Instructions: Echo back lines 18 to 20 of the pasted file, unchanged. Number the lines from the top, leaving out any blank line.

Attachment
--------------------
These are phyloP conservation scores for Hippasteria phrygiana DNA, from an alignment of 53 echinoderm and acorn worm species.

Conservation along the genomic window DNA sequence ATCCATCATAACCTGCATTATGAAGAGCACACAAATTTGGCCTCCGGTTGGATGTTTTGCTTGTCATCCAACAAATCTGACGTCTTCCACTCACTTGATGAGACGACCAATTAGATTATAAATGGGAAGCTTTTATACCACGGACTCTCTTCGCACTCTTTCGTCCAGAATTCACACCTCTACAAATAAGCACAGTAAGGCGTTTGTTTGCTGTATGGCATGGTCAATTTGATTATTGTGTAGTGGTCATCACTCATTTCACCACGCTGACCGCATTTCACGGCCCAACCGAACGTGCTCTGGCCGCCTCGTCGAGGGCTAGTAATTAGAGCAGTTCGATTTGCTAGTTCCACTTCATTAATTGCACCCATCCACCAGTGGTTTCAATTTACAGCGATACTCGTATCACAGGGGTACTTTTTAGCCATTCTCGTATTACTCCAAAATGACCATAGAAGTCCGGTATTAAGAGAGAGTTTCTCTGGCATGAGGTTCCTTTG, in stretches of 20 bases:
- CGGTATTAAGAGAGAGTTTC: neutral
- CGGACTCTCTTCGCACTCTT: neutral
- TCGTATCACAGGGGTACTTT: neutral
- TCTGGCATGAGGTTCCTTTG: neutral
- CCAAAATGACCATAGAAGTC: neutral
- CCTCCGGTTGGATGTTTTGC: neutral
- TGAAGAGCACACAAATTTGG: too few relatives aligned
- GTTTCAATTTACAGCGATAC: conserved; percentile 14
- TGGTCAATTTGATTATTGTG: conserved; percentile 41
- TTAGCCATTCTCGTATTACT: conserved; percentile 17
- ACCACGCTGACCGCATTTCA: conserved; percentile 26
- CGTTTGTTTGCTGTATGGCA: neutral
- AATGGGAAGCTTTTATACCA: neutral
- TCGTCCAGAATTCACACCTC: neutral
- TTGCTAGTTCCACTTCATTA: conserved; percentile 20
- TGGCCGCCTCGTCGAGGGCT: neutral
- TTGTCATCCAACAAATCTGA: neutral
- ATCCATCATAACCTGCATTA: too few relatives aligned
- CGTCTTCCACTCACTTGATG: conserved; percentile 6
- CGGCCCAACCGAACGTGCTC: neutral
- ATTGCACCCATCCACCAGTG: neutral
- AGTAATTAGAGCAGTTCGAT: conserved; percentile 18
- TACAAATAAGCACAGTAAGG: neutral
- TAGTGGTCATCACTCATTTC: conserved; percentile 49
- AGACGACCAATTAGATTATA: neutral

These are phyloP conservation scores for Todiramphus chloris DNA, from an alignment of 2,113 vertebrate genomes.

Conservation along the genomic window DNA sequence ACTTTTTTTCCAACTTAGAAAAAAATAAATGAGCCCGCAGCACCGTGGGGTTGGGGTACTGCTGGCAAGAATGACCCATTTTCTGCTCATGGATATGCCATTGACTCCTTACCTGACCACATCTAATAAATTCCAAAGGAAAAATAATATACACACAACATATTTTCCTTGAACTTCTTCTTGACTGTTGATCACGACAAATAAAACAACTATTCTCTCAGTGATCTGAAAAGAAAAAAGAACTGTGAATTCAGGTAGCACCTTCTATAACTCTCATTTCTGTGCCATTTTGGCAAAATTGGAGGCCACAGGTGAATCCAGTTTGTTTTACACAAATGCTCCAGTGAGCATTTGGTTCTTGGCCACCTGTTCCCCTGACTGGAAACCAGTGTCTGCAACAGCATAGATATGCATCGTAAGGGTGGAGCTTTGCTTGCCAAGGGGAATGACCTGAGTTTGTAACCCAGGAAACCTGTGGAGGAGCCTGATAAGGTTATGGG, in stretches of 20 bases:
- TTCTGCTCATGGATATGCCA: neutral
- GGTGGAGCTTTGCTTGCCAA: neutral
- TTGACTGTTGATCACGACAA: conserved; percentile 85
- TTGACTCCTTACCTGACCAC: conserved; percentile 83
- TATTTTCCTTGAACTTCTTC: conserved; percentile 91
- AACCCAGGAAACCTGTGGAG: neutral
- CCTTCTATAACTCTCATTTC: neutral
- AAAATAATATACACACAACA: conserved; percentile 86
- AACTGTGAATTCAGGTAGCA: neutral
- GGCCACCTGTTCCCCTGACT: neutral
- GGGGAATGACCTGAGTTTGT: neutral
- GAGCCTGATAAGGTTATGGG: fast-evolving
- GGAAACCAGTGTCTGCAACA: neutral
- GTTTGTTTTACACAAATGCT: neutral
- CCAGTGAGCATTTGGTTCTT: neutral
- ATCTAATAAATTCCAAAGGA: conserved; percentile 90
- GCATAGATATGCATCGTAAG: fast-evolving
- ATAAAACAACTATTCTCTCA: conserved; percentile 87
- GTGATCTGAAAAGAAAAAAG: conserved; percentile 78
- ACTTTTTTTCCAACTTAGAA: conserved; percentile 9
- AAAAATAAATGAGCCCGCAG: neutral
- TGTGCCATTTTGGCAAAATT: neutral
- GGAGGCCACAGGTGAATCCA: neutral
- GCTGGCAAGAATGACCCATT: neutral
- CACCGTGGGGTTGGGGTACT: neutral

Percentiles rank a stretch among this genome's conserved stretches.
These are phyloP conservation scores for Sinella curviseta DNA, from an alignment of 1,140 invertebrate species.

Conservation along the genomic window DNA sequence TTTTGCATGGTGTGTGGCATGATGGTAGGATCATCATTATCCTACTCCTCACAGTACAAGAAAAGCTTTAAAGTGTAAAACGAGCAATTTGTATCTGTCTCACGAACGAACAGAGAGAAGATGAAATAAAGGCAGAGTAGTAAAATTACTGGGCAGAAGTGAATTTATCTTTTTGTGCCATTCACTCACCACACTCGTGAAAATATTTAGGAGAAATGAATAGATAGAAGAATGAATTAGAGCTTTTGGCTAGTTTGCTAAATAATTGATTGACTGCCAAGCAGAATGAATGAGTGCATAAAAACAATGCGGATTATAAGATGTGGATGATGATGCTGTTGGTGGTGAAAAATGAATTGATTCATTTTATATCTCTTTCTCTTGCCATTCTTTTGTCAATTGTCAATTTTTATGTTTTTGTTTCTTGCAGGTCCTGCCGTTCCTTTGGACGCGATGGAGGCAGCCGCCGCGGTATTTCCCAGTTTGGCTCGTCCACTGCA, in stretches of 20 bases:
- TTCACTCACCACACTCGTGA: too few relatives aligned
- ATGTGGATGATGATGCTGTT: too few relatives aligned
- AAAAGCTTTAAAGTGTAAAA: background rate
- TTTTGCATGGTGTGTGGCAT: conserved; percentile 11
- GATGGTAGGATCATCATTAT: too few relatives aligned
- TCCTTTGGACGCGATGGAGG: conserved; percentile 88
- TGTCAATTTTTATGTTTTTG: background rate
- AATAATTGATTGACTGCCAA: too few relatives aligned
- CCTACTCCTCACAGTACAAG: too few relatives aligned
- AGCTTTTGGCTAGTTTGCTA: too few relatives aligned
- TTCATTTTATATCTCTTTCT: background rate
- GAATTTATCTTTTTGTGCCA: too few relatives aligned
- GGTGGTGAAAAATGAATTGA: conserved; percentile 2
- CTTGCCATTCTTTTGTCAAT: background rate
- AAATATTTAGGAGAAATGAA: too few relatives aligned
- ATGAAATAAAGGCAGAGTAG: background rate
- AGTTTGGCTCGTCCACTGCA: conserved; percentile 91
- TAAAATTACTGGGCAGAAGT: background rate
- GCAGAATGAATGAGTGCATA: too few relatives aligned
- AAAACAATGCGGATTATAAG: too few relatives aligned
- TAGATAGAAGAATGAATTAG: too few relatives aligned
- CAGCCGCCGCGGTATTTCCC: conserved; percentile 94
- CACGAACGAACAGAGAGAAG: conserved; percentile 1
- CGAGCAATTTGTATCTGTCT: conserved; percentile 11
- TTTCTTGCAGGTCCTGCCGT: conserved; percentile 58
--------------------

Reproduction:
- TGGCCGCCTCGTCGAGGGCT: neutral
- TTGTCATCCAACAAATCTGA: neutral
- ATCCATCATAACCTGCATTA: too few relatives aligned